“I’m not frightened to die. After the care, love and attention I received when I was on the Inpatient Unit in July, I want to come back here to die when it’s my time.
I was diagnosed with stage 4 progressive lung cancer in January. In July I was in hospital with two cases of pneumonia and my health deteriorated. As a family we decided it would be best if I could go to a hospice.
Luckily, I was transferred to the hospice in July for end of life care.
Within an hour of arriving, I blossomed. I felt 200% times better. I can’t really put it into words, but the environment makes such a big difference. It’s warm, friendly and everyone you meet really listens to you. They treat you as a person, rather than just your illness and symptoms.
Despite everything that’s going on with COVID-19, the doctors and nurses took the time to talk to me about what was going on. They tried new medicines and ways of doing things. They understood what was important to me. And they were always honest with me.
I felt like I had everything I wanted. I stayed in a garden room so I could do a bit of sunbathing and I loved the pond. I’ve done carp fishing in the past so I found it really relaxing to be around the fish. I used to sit outside on a morning with my newspaper and cuppa. It’s like a hotel you know.
And it wasn’t just me that they cared for. The care they’ve shown towards my family is incredible. My daughter, Lisa, was told that I had around 1 week left to live when I arrived at the hospice. They’ve supported us all through out, and even now when I’m back home, they still check up on me.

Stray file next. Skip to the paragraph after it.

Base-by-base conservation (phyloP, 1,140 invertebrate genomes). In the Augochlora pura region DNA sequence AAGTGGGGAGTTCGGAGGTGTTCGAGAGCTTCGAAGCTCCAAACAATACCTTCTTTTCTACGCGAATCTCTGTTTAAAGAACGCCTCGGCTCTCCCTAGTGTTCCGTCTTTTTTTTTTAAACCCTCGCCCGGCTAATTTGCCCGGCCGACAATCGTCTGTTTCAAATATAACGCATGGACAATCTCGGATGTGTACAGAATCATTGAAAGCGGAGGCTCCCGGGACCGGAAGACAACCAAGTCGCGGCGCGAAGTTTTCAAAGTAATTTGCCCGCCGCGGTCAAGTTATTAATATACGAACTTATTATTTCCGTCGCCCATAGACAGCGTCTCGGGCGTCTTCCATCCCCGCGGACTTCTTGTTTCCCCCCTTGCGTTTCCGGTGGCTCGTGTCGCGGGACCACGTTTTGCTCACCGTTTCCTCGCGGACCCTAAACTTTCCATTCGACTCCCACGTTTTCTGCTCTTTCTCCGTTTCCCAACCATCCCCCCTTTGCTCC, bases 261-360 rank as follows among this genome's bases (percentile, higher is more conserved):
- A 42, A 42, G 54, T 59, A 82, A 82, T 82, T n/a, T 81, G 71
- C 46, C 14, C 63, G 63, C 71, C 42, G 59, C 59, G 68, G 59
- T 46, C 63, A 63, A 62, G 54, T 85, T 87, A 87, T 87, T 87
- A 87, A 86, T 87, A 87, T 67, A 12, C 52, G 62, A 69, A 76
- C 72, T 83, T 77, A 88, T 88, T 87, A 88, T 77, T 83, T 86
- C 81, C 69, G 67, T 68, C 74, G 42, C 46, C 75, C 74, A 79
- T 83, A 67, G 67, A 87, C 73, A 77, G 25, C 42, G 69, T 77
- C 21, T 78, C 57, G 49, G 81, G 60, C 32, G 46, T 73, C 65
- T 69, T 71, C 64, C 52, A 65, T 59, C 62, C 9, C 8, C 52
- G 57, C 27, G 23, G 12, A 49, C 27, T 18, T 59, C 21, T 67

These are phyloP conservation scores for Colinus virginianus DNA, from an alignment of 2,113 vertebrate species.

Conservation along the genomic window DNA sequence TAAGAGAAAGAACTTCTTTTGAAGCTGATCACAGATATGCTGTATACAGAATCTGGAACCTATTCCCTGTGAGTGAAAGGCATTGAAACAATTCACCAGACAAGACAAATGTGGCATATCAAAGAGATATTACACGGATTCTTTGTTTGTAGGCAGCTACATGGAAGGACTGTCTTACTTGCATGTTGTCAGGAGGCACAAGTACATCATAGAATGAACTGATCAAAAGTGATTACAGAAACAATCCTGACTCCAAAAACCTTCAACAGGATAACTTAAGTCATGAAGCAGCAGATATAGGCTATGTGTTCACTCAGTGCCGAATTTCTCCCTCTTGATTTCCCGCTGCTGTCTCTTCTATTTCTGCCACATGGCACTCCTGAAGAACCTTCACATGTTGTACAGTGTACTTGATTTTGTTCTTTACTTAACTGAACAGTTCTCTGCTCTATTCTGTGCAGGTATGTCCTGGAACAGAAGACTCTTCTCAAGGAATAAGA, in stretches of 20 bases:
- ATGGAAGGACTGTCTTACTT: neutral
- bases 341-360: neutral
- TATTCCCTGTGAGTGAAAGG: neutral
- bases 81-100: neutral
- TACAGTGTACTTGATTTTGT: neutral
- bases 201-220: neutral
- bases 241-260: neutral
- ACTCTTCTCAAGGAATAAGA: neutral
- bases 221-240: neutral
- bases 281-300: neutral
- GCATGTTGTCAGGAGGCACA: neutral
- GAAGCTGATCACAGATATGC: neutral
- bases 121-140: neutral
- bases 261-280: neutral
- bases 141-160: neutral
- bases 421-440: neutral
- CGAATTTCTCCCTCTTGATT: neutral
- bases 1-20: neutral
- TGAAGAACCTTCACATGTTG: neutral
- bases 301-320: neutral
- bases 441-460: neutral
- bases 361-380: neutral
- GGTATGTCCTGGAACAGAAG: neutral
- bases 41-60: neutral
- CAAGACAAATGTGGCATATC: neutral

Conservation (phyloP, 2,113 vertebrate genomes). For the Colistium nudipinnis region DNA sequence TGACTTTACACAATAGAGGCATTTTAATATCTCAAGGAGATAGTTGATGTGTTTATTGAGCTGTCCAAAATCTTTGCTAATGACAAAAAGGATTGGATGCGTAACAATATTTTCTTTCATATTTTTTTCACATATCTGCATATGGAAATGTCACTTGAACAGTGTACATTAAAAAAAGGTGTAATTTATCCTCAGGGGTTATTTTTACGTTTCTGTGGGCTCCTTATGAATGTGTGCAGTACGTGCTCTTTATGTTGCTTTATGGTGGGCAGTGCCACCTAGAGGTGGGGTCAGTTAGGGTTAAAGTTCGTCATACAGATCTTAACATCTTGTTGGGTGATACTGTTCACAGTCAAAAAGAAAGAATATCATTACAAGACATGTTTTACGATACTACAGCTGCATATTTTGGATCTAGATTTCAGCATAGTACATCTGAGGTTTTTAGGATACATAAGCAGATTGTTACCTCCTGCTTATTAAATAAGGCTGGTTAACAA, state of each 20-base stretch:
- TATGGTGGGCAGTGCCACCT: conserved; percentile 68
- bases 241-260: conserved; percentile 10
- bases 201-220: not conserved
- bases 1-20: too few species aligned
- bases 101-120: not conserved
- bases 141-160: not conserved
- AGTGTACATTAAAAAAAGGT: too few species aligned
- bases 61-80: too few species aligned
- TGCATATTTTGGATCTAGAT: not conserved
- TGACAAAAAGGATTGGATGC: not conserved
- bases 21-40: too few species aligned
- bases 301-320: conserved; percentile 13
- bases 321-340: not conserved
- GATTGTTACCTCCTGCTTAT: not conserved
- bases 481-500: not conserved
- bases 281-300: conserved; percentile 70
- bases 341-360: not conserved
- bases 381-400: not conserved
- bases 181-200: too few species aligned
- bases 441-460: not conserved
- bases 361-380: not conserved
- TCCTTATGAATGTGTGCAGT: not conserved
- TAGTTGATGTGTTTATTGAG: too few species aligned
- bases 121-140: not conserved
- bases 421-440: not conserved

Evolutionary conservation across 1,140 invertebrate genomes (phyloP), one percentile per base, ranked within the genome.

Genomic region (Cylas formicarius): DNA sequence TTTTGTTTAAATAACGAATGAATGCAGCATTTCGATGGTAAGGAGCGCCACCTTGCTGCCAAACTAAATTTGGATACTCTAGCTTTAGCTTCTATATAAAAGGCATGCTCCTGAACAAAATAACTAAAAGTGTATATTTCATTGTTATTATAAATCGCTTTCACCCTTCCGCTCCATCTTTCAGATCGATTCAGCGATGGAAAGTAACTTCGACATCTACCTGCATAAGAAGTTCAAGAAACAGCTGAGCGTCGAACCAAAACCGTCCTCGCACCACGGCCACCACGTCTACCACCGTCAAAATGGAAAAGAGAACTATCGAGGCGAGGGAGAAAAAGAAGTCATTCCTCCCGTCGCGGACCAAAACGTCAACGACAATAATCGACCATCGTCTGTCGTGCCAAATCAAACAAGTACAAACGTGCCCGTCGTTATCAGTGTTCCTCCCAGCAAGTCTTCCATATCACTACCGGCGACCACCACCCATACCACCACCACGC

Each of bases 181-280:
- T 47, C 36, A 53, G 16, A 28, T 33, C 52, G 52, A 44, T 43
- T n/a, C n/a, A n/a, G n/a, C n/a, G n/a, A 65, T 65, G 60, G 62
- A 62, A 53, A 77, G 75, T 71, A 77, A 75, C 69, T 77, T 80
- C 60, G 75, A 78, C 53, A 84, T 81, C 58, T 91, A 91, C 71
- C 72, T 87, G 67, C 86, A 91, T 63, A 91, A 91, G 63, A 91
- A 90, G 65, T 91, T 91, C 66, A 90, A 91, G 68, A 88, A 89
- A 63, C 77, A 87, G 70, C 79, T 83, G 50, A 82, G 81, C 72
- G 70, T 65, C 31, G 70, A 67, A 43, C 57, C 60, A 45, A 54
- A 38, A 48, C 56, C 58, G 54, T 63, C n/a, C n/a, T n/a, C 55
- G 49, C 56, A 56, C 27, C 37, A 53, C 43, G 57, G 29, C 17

I’m starting to build up my fitness again now. I always kept fit before. I took up taekwondo classes with my grandson when I was 70! I did 20 press ups every morning to get me set up for the day too. I’ve started doing them again and I can do 7 on a morning, it’s not bad is it?
I’ve been thinking about how I can say thank you to the hospice and everyone who cared for me. So, in November, I’m going to walk a half marathon, 13 laps of Locke Park in Redcar. I feel fit. I know I can’t run it, but I’m determined to do something. It might take me a few days, but to have my family by my side and complete this challenge for the hospice, will be amazing.
I don’t want sympathy you know. I just want to say thank you, but that doesn’t feel enough. I hope this shows how appreciative I am. I’m ready for the challenge. And maybe one day, I will be back to 20 press ups on a morning too!”
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